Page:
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Review: RSC's The White Devil, Swan Theatre

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David Sturzaker and Kirsty Bushell in RSC's The White Devil

Contemporary settings, modern beats, graphic murders and racy love scenes have become common features of RSC productions in recent years. And its great, giving the Shakespeare and Jacobean plays a vitality, freshness and youth that they probably had when they were first performed, before it all became a bit high-brow and any interference or irreverence was sacrilege.

The slight problem is that it has raised expectations and I think this might have tempered my enjoyment of The White Devil yesterday. It was good - slickly done and performed - but there was something missing. Discussing it on the train back to London with @polyg and @nick730 the consensus seemed to be that it lacked a certain flourish.

It does make the job of reviewing it slightly tricky. It is easier to write about what did and didn't work rather than trying to put your finger on what it didn't quite have.

The White Devil is a classic Webster revenge tragedy. An affair between Vittoria (Kirsty Bushell) and  Duke Bracciano (David Sturzaker) creates scandal among the nobility as both are married. Vittoria's husband Camillo (Keir Charles) is nephew to a powerful Cardinal and papal candidate. Bracciano's wife Isabella (Faye Castelow) is the sister of the Duke of Florence.

The society the two lovers move in is already deeply spoilt and corrupted; noblemen murderers are banished rather than sentenced to death. Murder has become a currency to get what you want and if it can be carried out with an element of theatre then all the better.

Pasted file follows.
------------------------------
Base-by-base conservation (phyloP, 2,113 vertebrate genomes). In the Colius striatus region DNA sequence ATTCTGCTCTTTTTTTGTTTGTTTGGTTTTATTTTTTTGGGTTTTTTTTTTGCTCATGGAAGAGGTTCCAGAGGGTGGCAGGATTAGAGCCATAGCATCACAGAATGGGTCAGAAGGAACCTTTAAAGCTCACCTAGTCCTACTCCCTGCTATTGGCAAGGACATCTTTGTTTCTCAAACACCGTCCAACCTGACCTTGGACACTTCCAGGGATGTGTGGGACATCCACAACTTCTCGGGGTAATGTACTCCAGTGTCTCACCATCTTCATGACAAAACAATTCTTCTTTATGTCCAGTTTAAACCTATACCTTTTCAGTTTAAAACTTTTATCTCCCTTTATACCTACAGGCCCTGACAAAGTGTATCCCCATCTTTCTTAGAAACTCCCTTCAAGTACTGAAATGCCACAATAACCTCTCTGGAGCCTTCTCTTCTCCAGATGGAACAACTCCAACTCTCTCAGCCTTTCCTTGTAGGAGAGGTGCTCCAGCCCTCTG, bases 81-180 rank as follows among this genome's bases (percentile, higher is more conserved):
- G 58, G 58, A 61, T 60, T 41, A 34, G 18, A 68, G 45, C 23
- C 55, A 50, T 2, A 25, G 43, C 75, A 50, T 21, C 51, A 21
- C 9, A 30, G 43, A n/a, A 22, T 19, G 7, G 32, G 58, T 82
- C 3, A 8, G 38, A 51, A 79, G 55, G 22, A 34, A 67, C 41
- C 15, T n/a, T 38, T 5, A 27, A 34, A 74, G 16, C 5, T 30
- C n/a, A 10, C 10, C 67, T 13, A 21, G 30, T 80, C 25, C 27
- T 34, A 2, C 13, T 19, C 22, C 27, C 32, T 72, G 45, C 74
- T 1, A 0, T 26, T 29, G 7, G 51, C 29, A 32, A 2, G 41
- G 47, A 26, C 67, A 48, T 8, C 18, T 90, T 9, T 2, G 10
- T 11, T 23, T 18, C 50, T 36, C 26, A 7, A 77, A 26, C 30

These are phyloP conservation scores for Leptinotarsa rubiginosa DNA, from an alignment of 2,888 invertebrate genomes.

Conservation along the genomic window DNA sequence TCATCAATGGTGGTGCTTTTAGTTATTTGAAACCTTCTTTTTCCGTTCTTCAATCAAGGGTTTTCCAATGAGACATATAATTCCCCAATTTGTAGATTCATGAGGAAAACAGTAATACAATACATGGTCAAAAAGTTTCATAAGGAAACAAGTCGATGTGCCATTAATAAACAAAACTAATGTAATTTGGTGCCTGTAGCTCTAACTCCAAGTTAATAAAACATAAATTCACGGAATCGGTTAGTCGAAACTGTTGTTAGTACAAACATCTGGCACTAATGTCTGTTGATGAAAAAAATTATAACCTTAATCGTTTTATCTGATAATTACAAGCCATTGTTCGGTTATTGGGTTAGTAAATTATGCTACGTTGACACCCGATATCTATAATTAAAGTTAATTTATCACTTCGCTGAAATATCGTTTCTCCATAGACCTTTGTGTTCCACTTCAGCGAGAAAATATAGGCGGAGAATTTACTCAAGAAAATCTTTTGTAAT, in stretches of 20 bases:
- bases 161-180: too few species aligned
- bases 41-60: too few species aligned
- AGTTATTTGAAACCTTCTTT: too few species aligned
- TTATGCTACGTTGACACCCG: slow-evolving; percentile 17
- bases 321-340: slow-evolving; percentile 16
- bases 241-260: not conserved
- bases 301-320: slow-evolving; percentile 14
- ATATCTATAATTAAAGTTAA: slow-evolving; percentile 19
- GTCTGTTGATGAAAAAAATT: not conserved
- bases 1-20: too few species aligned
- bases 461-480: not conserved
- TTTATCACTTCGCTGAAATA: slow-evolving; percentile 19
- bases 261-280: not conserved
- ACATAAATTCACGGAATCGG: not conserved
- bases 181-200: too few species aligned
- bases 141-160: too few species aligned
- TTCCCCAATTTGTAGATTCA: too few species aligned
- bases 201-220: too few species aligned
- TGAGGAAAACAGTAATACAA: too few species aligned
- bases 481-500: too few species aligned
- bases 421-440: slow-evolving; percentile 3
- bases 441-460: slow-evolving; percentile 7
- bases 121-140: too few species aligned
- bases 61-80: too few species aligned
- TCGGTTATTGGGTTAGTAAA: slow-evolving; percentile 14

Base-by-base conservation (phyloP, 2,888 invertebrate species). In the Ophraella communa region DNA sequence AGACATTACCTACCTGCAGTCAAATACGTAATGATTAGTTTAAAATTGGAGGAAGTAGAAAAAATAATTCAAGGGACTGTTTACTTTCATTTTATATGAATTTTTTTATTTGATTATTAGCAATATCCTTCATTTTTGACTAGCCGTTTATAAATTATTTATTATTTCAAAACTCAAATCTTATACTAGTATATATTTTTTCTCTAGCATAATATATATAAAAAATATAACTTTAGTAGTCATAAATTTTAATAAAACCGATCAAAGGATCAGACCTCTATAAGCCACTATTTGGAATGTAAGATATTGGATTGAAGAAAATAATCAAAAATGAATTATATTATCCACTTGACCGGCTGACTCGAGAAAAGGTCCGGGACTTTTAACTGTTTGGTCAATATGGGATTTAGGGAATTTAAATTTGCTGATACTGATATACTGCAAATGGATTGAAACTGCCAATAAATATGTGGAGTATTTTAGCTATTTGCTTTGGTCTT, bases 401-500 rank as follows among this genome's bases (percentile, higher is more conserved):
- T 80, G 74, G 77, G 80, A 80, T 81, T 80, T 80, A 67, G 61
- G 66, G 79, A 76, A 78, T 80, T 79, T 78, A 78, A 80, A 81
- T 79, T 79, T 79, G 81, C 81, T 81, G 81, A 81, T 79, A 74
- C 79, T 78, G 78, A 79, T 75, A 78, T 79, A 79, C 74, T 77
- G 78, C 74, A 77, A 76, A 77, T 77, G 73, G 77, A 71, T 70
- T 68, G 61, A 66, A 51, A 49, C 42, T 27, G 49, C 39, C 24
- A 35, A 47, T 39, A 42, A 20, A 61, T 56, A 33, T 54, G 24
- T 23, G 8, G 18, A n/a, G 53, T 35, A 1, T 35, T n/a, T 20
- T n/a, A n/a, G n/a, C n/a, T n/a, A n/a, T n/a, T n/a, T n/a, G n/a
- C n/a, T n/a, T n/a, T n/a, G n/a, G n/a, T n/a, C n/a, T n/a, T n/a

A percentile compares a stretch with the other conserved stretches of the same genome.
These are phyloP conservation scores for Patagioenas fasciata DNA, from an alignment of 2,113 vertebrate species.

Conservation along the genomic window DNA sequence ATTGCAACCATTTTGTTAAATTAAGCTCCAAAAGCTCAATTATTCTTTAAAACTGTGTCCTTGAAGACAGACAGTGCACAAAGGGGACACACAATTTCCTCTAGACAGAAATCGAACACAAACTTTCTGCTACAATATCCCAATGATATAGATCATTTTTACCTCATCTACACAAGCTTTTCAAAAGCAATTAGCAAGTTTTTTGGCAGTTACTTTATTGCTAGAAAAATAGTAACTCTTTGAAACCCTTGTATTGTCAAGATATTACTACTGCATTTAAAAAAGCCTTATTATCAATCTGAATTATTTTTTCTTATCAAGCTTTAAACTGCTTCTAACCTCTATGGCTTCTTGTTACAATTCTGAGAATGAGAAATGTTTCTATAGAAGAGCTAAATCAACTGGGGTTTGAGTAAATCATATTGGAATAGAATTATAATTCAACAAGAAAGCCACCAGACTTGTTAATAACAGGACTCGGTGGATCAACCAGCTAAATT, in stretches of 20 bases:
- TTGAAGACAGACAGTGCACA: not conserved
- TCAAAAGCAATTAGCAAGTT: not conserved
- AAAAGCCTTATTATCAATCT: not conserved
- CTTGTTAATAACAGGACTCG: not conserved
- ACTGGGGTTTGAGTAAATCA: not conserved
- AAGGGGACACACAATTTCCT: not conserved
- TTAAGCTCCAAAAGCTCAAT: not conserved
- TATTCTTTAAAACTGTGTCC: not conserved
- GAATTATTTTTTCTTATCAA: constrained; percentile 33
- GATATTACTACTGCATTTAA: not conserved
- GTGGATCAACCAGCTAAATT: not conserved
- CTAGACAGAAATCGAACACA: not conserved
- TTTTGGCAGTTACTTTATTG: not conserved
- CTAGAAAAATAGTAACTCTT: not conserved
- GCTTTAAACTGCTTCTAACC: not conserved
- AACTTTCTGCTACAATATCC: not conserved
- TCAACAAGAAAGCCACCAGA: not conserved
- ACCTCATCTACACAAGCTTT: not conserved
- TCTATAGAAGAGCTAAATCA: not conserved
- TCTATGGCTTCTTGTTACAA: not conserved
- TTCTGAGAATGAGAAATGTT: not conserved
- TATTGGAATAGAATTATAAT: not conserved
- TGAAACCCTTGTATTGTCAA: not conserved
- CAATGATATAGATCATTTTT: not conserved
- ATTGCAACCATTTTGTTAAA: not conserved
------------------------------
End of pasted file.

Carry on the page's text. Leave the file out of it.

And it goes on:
When Bracciano's plans for a liaison with Vittoria are thwarted by his wife he plots with Vittoria's brother Flaminio, in this production gender-swapped to sister (Laura Elphinstone), to have Isabella and Camillo murdered. And so the path to bloody revenge is set.

The production didn't lack energy but it lacked power. It didn't lack blood and brutal murder but it lacked the gasp-factor. There was an earnestness but a lack of tension which, considering the passion and danger involved was surprising.

Above all it lacked connection. It never felt like you really got to know the characters or were allowed inside their world - perhaps the 80s-themed costumes of bad wigs, snow-washed denim and Hawaiian shirts didn't help. Vittoria is a victim of misogyny and the power of the wealthy but she never fully pulls you on side. It has its moments but not enough to give it the wow factor.

The White Devil is far from bad but held up against the other productions the RSC currently has in rep it can't quite compete. It runs at the Swan Theatre until 29 November.

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